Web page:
My writing instructor recommends writers avoid using a thesaurus, but I find it's a great way to discover new words. What's wrong with using one?

Your writing instructor isn’t alone in advising writers to stay away from the thesaurus, that mighty tome of words, their synonyms and related concepts. Plenty of writers, including Stephen King, have warned against consulting such resources. Used improperly, the thesaurus can make bad writing even worse. Too often, writers turn to it looking simply to swap one word for another, but words are rarely that interchangeable. When you’re heading out the door, you don’t simply reach in your bin and pluck out any old hat. Operating under that practice, you might end up wearing a floppy straw hat on a day when the temperature plummets below zero, a baseball cap to your sister’s formal wedding, or a bike helmet for a romantic walk on the beach. They’re all head coverings, but they clearly have different uses.

Used carefully, however, the thesaurus can be a great writers’ tool. When searching, consider every aspect of a word, including denotation, the dictionary definition, and connotation, the ideas or emotions suggested by that word. Let’s say I’m looking to replace the word “dim” in this sentence:

She sat in the leather armchair in a dim corner of the study.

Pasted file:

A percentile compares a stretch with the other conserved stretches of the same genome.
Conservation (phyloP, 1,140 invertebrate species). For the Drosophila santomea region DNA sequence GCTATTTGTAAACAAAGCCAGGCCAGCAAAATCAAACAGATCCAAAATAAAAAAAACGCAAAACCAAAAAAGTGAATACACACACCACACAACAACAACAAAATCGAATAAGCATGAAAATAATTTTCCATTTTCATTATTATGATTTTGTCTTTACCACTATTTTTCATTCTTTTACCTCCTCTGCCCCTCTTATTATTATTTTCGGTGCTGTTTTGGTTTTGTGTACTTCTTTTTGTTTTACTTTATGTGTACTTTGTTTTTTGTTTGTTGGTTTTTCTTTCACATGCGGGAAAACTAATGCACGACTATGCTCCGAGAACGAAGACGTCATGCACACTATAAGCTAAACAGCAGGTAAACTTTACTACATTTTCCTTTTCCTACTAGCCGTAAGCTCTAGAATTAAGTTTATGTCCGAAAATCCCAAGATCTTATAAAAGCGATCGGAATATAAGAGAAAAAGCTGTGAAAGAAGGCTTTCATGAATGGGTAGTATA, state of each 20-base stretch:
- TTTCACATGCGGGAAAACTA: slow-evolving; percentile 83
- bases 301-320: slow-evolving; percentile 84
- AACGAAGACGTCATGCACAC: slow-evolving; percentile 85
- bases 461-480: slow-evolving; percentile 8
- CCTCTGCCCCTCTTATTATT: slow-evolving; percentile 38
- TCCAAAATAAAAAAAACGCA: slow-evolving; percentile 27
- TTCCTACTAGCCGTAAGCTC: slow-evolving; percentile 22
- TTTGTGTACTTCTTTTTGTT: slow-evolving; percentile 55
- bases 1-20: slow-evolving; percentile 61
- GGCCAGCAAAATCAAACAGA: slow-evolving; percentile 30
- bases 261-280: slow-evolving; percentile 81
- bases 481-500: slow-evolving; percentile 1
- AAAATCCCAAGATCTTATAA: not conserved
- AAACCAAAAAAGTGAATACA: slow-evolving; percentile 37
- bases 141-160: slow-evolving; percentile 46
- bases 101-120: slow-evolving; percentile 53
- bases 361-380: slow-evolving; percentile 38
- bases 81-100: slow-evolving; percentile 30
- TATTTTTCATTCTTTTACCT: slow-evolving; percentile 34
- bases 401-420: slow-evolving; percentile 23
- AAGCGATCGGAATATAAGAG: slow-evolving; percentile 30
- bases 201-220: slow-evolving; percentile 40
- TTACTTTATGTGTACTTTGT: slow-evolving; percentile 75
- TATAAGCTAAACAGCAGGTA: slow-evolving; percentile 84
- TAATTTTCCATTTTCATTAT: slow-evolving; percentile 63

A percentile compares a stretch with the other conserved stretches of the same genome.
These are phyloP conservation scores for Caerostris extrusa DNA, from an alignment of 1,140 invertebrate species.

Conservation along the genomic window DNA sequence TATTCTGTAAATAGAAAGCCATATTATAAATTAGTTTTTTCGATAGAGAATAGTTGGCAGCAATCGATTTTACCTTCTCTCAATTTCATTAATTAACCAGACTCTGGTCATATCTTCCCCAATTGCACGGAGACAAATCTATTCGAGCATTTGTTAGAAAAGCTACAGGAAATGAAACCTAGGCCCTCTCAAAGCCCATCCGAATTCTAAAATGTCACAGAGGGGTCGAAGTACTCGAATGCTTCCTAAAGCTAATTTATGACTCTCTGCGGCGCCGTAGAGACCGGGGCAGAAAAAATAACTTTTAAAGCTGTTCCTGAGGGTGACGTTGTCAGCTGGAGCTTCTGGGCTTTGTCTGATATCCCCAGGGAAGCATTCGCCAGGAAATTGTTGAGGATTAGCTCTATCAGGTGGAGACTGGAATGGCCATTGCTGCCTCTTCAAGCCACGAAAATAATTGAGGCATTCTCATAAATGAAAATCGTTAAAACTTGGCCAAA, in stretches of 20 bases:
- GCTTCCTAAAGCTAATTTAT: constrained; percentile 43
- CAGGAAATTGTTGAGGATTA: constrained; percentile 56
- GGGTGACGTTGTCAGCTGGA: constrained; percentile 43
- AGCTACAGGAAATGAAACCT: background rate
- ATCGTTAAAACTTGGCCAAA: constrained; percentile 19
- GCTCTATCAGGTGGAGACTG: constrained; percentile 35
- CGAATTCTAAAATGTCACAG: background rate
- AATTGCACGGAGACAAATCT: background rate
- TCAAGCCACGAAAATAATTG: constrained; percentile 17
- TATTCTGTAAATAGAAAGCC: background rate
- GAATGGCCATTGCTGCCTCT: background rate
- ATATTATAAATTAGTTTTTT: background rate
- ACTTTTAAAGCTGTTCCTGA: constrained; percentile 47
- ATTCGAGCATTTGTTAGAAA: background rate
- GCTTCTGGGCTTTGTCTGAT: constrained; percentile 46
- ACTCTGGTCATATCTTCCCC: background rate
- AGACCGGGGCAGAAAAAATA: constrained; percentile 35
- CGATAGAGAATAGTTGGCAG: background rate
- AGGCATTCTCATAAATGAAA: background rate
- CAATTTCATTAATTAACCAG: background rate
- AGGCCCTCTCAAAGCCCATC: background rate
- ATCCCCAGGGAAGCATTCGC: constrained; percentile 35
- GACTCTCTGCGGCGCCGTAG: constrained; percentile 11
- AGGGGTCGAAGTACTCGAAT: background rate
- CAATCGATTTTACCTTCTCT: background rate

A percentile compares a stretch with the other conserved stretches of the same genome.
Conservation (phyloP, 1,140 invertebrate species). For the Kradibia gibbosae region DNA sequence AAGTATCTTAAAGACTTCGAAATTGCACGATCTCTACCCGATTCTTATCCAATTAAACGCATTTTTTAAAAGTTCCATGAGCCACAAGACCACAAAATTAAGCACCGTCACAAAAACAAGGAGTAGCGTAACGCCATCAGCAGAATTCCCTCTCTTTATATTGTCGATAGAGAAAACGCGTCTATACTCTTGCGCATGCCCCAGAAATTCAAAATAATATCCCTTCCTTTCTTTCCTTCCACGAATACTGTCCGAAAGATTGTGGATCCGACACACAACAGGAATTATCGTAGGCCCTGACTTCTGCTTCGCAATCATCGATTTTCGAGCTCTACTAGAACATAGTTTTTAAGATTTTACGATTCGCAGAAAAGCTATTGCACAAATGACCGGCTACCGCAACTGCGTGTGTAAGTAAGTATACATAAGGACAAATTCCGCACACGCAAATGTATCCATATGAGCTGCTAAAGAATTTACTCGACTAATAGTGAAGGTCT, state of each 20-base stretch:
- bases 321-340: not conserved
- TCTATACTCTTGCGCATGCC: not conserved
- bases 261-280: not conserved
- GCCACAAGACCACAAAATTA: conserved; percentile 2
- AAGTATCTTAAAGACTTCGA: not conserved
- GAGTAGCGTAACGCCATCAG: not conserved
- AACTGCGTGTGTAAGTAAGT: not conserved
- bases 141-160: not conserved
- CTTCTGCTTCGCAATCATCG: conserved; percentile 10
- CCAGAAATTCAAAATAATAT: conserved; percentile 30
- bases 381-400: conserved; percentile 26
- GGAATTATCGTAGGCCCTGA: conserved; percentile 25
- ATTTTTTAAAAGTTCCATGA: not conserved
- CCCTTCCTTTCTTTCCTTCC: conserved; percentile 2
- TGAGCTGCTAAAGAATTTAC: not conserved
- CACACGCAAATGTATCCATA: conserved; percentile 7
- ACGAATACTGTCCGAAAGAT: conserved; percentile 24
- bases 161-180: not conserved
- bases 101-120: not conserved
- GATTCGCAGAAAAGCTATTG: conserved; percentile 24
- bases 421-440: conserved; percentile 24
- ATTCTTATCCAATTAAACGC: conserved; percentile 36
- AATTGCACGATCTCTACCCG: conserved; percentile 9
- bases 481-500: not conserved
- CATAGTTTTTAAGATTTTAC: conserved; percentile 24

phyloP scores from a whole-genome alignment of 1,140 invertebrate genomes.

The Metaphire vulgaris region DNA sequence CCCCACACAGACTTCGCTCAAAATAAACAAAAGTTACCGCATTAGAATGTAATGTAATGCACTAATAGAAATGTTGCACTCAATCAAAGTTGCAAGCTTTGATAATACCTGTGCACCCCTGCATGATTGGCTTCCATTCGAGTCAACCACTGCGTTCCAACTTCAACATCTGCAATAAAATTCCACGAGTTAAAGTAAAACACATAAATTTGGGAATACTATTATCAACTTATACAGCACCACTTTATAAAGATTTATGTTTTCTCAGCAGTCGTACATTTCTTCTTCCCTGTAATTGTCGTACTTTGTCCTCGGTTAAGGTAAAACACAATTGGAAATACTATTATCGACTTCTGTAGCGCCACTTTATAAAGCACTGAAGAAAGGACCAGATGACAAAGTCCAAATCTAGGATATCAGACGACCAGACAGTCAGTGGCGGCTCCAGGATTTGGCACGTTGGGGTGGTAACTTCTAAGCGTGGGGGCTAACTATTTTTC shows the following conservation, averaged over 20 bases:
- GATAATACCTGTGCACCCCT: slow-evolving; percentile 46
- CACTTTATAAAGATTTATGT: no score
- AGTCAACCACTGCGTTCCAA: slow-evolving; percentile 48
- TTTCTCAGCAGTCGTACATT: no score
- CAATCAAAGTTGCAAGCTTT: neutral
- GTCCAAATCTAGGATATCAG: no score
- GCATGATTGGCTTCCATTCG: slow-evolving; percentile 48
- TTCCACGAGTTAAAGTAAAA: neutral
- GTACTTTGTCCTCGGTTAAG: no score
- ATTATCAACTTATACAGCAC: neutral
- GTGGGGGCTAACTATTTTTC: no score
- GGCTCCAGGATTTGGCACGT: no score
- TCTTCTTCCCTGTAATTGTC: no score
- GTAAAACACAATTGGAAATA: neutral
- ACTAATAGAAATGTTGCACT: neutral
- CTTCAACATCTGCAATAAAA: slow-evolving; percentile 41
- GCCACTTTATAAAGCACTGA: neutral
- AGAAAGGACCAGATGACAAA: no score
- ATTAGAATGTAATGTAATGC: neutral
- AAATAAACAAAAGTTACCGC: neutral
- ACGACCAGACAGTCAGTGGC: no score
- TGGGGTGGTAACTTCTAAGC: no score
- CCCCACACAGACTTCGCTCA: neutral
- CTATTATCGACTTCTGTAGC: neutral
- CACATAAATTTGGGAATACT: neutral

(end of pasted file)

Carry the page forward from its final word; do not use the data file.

Some synonyms simply won’t work in context (black, dusk) and others might sound too formal given the voice (stygian, tenebrific). Some synonyms will skew the scene toward the eerie (gloomy, shadowy), while others will bring out the emptiness (lightless).

Let’s say that I want this image colored with romance. Her lover is watching her from the entryway of the study upon arriving home from a brief trip. I see “moonless” and “starless” associated with “dim,” and those are interesting, but a bit too lonely for my intentions. If my use of the thesaurus stops here—as it does for many writers—I’ll be left with a sentence that still doesn’t quite capture my intentions or, worse, one that brazenly goes against them. But if I keep going, I might end up somewhere promising. The entry “moonless” gives me an idea: “She sat in the leather armchair in a moonlit corner of the study.” I’m not quite there yet, but I’m getting closer, and I might zigzag across the thesaurus looking at several other related listings to find the best fit.

The quality of your thesaurus is going to make a big difference in its usefulness. The bare bones thesaurus on your word processor won’t offer nearly as much opportunity to explore and stumble upon that perfect word as a genuine Roget’s Thesaurus, which provides categories of related words instead of an A to Z listing. According to author Arthur Plotnick, a Roget’s allows writers an adventure: “Traveling from theme to theme, directed by cross-references and other clues, one lives among word families, discovers Shangri-las of exotic terminology, beholds clashes of synonyms and antonyms, and finds adventure even in misused words.” When that perfect word eludes you, a thesaurus may be just the adventure you need to happen upon it.